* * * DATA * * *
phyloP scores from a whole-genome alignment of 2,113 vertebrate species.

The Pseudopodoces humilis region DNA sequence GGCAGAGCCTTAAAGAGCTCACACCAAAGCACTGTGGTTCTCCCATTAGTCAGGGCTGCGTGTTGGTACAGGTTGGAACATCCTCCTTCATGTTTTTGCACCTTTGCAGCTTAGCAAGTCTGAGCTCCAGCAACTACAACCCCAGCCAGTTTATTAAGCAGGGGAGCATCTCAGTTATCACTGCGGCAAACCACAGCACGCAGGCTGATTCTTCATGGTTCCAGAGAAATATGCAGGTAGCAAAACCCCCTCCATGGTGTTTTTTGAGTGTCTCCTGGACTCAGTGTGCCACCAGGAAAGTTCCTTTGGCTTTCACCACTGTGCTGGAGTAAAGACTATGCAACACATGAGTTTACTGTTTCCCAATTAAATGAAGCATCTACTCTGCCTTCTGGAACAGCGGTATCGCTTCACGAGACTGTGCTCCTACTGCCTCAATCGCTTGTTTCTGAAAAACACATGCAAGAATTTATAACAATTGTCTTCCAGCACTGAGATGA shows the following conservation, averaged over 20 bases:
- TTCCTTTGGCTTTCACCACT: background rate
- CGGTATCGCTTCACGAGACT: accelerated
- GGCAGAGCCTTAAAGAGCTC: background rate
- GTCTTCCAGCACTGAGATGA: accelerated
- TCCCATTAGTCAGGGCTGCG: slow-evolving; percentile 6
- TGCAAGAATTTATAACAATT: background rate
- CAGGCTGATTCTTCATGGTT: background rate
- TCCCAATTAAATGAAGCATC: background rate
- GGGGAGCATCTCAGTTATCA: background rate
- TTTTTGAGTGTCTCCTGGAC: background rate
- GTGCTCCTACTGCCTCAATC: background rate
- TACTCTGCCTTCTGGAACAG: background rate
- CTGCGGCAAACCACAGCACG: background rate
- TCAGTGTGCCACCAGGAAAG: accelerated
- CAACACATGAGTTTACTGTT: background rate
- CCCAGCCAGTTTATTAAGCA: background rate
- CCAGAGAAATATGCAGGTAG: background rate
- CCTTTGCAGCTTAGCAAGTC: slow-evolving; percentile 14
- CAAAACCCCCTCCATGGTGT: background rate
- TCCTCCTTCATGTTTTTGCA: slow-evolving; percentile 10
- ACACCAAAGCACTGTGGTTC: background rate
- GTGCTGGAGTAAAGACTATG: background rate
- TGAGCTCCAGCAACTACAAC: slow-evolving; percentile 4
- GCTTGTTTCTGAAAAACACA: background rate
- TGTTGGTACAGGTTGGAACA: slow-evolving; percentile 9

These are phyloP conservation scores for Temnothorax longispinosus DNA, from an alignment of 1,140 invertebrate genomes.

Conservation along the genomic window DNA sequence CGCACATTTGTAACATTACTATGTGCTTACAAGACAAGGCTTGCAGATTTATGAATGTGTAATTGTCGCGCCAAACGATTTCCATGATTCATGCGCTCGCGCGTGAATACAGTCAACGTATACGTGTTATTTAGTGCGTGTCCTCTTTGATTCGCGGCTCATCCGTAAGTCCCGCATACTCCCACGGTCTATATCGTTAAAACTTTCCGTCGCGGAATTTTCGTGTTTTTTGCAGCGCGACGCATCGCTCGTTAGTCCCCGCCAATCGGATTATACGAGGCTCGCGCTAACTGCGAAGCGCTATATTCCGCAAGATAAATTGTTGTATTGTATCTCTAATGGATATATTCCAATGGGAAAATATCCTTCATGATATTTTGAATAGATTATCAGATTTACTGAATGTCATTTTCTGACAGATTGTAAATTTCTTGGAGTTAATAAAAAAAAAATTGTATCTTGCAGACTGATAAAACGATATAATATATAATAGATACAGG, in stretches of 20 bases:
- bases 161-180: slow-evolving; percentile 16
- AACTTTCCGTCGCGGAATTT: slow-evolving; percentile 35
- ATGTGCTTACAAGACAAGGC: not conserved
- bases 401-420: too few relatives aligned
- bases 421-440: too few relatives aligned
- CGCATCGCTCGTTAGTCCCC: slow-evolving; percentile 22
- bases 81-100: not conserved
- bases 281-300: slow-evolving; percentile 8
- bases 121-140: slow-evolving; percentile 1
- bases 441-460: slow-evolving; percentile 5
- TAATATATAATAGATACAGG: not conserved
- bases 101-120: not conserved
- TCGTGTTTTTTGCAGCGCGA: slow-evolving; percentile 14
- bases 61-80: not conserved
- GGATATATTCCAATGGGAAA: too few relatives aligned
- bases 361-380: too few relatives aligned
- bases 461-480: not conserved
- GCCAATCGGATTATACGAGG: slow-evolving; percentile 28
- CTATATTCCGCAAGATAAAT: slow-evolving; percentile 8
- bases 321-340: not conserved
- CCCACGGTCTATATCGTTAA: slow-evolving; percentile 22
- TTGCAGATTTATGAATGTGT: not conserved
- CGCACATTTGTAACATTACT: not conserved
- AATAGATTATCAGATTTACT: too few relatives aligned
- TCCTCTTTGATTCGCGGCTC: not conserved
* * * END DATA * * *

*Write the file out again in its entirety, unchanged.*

phyloP scores from a whole-genome alignment of 2,113 vertebrate species.

The Pseudopodoces humilis region DNA sequence GGCAGAGCCTTAAAGAGCTCACACCAAAGCACTGTGGTTCTCCCATTAGTCAGGGCTGCGTGTTGGTACAGGTTGGAACATCCTCCTTCATGTTTTTGCACCTTTGCAGCTTAGCAAGTCTGAGCTCCAGCAACTACAACCCCAGCCAGTTTATTAAGCAGGGGAGCATCTCAGTTATCACTGCGGCAAACCACAGCACGCAGGCTGATTCTTCATGGTTCCAGAGAAATATGCAGGTAGCAAAACCCCCTCCATGGTGTTTTTTGAGTGTCTCCTGGACTCAGTGTGCCACCAGGAAAGTTCCTTTGGCTTTCACCACTGTGCTGGAGTAAAGACTATGCAACACATGAGTTTACTGTTTCCCAATTAAATGAAGCATCTACTCTGCCTTCTGGAACAGCGGTATCGCTTCACGAGACTGTGCTCCTACTGCCTCAATCGCTTGTTTCTGAAAAACACATGCAAGAATTTATAACAATTGTCTTCCAGCACTGAGATGA shows the following conservation, averaged over 20 bases:
- TTCCTTTGGCTTTCACCACT: background rate
- CGGTATCGCTTCACGAGACT: accelerated
- GGCAGAGCCTTAAAGAGCTC: background rate
- GTCTTCCAGCACTGAGATGA: accelerated
- TCCCATTAGTCAGGGCTGCG: slow-evolving; percentile 6
- TGCAAGAATTTATAACAATT: background rate
- CAGGCTGATTCTTCATGGTT: background rate
- TCCCAATTAAATGAAGCATC: background rate
- GGGGAGCATCTCAGTTATCA: background rate
- TTTTTGAGTGTCTCCTGGAC: background rate
- GTGCTCCTACTGCCTCAATC: background rate
- TACTCTGCCTTCTGGAACAG: background rate
- CTGCGGCAAACCACAGCACG: background rate
- TCAGTGTGCCACCAGGAAAG: accelerated
- CAACACATGAGTTTACTGTT: background rate
- CCCAGCCAGTTTATTAAGCA: background rate
- CCAGAGAAATATGCAGGTAG: background rate
- CCTTTGCAGCTTAGCAAGTC: slow-evolving; percentile 14
- CAAAACCCCCTCCATGGTGT: background rate
- TCCTCCTTCATGTTTTTGCA: slow-evolving; percentile 10
- ACACCAAAGCACTGTGGTTC: background rate
- GTGCTGGAGTAAAGACTATG: background rate
- TGAGCTCCAGCAACTACAAC: slow-evolving; percentile 4
- GCTTGTTTCTGAAAAACACA: background rate
- TGTTGGTACAGGTTGGAACA: slow-evolving; percentile 9

These are phyloP conservation scores for Temnothorax longispinosus DNA, from an alignment of 1,140 invertebrate genomes.

Conservation along the genomic window DNA sequence CGCACATTTGTAACATTACTATGTGCTTACAAGACAAGGCTTGCAGATTTATGAATGTGTAATTGTCGCGCCAAACGATTTCCATGATTCATGCGCTCGCGCGTGAATACAGTCAACGTATACGTGTTATTTAGTGCGTGTCCTCTTTGATTCGCGGCTCATCCGTAAGTCCCGCATACTCCCACGGTCTATATCGTTAAAACTTTCCGTCGCGGAATTTTCGTGTTTTTTGCAGCGCGACGCATCGCTCGTTAGTCCCCGCCAATCGGATTATACGAGGCTCGCGCTAACTGCGAAGCGCTATATTCCGCAAGATAAATTGTTGTATTGTATCTCTAATGGATATATTCCAATGGGAAAATATCCTTCATGATATTTTGAATAGATTATCAGATTTACTGAATGTCATTTTCTGACAGATTGTAAATTTCTTGGAGTTAATAAAAAAAAAATTGTATCTTGCAGACTGATAAAACGATATAATATATAATAGATACAGG, in stretches of 20 bases:
- bases 161-180: slow-evolving; percentile 16
- AACTTTCCGTCGCGGAATTT: slow-evolving; percentile 35
- ATGTGCTTACAAGACAAGGC: not conserved
- bases 401-420: too few relatives aligned
- bases 421-440: too few relatives aligned
- CGCATCGCTCGTTAGTCCCC: slow-evolving; percentile 22
- bases 81-100: not conserved
- bases 281-300: slow-evolving; percentile 8
- bases 121-140: slow-evolving; percentile 1
- bases 441-460: slow-evolving; percentile 5
- TAATATATAATAGATACAGG: not conserved
- bases 101-120: not conserved
- TCGTGTTTTTTGCAGCGCGA: slow-evolving; percentile 14
- bases 61-80: not conserved
- GGATATATTCCAATGGGAAA: too few relatives aligned
- bases 361-380: too few relatives aligned
- bases 461-480: not conserved
- GCCAATCGGATTATACGAGG: slow-evolving; percentile 28
- CTATATTCCGCAAGATAAAT: slow-evolving; percentile 8
- bases 321-340: not conserved
- CCCACGGTCTATATCGTTAA: slow-evolving; percentile 22
- TTGCAGATTTATGAATGTGT: not conserved
- CGCACATTTGTAACATTACT: not conserved
- AATAGATTATCAGATTTACT: too few relatives aligned
- TCCTCTTTGATTCGCGGCTC: not conserved